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16

Two things: I prefer to read stories where there are no overt themes being highlighted by the author (or else they're so subtle I can't tell, or not noticeable because the characters and what's going on are too interesting). Choosing themes first then constructing a story to illustrate them will probably end up sounding contrived. I find when I focus on ...


16

The unfortunate part of any answer to this question is that you have to find what works for you. That said, I have heard from several writers that having a small notebook in a pocket, purse, or other bag that goes with you all the time is an ideal way to keep track of ideas. This might be ideas for starting a story, snippets of conversation that you know ...


12

1) Pick any one item and take it to an extreme. "Organizing is good." Okay, can I alphabetize my spices? (bad example. I actually do that.) Uh, can I sort my vegetable drawer by size and then by color? How about putting the living room furniture in rainbow order? Where do I file the cat, under P for Pet, F for Felix domesticus, or O for Ollie (his ...


11

One thing you can try (something I have just started trying), is the "fieldstone" method (cf. Weinberg on Writing). The analogy goes that when you are building a wall, as you walk in the field if you find a good stone, you put it in your pocket. Writing kind of works the same way: as you go about your day, you read things, you find something that interests ...


11

Rather than focusing on a single point as if you are writing an essay, you may want to focus on an ethos you want to create. View your story as world-building (this is something you will find Orson Scott Card, author of Ender's Game reference frequently). The world you are building will reward certain behaviors by your characters and punish others. The ...


10

1) Read drug literature, if you get your head right around Naked Lunch, the Illuminatus Trilogy and some of Philip K. Dick's wackier work they should tell you more or less everything you need to know. Burroughs is particularly useful because he wrote even though he was out of his head on drugs, not because he was out of his head on drugs. The Illuminatus ...


9

Don't worry about "it's been done before." Your goal is to do it your way, and never mind what anyone else has done. Your theme (Lack of purpose => Apathy => Failure to adapt => Vicious cycle) is interesting, but I'm having some trouble connecting it to your précis. How does "too much freedom" equate to "lack of purpose"? I think linking it to ...


8

The method I'm familiar with is a writing bible - a document where you're constantly recording any new information you add to the world; any new detail you want to be committed to throughout the book. At its simplest, this is literally jotting down any new concrete detail you add. If your write `"Jurgen's eldest brother Bob was the snootiest accountant he'd ...


7

As justkt said, everyone is gonna have their own method. This is mine: Try to summarize the idea into short, detailed sentences. What works for me is to fit in as much of the premise as possible. Then, following that, put down any minute details that you want to include. The idea here is to include everything you'll need to rebuild the idea exactly as you ...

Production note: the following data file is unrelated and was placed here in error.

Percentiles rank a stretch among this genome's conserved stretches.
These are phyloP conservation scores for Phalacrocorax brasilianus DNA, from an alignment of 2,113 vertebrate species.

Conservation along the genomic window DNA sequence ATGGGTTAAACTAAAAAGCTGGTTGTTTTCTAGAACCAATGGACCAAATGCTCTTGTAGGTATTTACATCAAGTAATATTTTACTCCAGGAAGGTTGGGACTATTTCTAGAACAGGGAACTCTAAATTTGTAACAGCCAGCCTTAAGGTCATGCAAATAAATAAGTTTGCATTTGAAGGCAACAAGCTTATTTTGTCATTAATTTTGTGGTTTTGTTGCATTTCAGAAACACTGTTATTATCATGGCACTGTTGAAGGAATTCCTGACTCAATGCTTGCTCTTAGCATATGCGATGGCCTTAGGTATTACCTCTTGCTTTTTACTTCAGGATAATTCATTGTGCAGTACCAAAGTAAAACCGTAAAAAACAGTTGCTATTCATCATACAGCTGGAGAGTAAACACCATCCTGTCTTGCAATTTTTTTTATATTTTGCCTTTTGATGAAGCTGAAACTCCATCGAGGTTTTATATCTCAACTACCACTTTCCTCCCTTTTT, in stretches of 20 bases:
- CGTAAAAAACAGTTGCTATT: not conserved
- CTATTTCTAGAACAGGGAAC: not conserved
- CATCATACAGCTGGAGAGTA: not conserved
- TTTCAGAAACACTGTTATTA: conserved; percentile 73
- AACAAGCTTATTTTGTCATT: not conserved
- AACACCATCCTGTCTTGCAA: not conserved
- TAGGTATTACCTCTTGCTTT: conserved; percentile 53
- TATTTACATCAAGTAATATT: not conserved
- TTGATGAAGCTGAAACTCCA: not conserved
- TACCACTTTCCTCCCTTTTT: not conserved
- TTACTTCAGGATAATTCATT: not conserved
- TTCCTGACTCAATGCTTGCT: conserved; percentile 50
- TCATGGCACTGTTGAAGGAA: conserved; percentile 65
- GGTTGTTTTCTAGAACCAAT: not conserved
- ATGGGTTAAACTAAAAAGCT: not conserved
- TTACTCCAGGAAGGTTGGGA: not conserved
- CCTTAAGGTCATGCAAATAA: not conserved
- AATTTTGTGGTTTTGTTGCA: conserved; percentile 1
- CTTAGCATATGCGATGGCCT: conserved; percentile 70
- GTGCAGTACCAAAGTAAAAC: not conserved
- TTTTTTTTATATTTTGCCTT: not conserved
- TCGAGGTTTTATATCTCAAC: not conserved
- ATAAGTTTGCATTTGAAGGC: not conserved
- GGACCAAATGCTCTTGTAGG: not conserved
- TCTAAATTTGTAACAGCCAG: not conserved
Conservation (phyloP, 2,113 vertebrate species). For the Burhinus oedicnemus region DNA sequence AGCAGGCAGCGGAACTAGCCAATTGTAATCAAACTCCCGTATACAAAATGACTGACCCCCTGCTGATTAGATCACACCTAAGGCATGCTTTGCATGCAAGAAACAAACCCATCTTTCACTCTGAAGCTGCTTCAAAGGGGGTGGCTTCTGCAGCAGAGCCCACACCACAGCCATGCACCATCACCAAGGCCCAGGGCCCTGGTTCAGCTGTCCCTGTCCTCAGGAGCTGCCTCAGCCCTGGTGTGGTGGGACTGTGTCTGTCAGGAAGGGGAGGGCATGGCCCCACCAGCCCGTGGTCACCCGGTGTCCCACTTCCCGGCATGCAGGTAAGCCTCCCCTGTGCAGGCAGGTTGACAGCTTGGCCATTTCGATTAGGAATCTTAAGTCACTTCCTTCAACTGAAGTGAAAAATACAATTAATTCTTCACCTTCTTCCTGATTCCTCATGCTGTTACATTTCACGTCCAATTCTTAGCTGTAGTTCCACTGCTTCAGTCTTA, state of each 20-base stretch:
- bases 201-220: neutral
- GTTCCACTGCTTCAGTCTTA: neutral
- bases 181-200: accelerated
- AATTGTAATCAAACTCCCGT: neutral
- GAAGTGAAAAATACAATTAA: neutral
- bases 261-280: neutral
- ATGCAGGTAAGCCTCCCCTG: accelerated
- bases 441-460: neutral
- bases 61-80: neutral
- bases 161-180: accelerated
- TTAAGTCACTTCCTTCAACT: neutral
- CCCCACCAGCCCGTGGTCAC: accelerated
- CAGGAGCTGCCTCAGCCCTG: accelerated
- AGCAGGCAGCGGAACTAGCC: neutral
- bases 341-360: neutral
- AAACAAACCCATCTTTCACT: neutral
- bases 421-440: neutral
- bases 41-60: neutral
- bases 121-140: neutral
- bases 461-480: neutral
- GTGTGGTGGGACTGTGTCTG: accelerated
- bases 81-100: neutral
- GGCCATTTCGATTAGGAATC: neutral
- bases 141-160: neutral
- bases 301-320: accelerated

7

As the other answers suggest, this is largely an approach to be decided upon by the author - will work for some, and not for others. Stephen King said in "On Writing" that he preferred to get the story out and focus on theme afterwards. In fact, he considered it a part of revising and editing. I tend to agree with him, in that I have discovered the more I ...


6

If you have a point that you do want to convey, this is certainly a legitimate practice. You shouldn't make artificial points just to have them, however. It is important to ensure that your point does not become too contrived, as well. There are cases where everything should be a microcosm of your main theme, but they are rare, even in a short story. You ...


6

Applications: I cannot say enough good things about Scrivener, from Literature & Latte (for Mac). It's not a word-processing program, it's a writing program. You can organize notes, drag "notecards" and folders around, block out the rest of your screen, paste in photos and movie clips, and use a virtual corkboard to rearrange thoughts. It was THE main ...


6

One way to start coming up with creative non-fiction stories that are from your own life is by finding lists of journaling questions. For example the author of the blog Live with Flair (who was interviewed not too long ago by NPR) is posting a journaling question at the bottom of her posts daily. These questions can help you think of an event in your own ...


6

The problem I see with writing (and drawing) is that people believe that they should be able to do it without any training. We all learn to write in school, we all can compose a coherent narrative, for example in a letter to our grandparents or a "what I did during the summer holidays" essay for school, and we all have been drawing since we were able to hold ...


5

When I write jokes I'll often begin with stream-of-consciousness "brain vomit," putting every possible thought to paper. I'll mark places I think people would laugh with an asterisk. This is more organic than just trying to think of funny things. After this you can cross out everything that lacks an asterisk, and rework your sentences so that the asterisk ...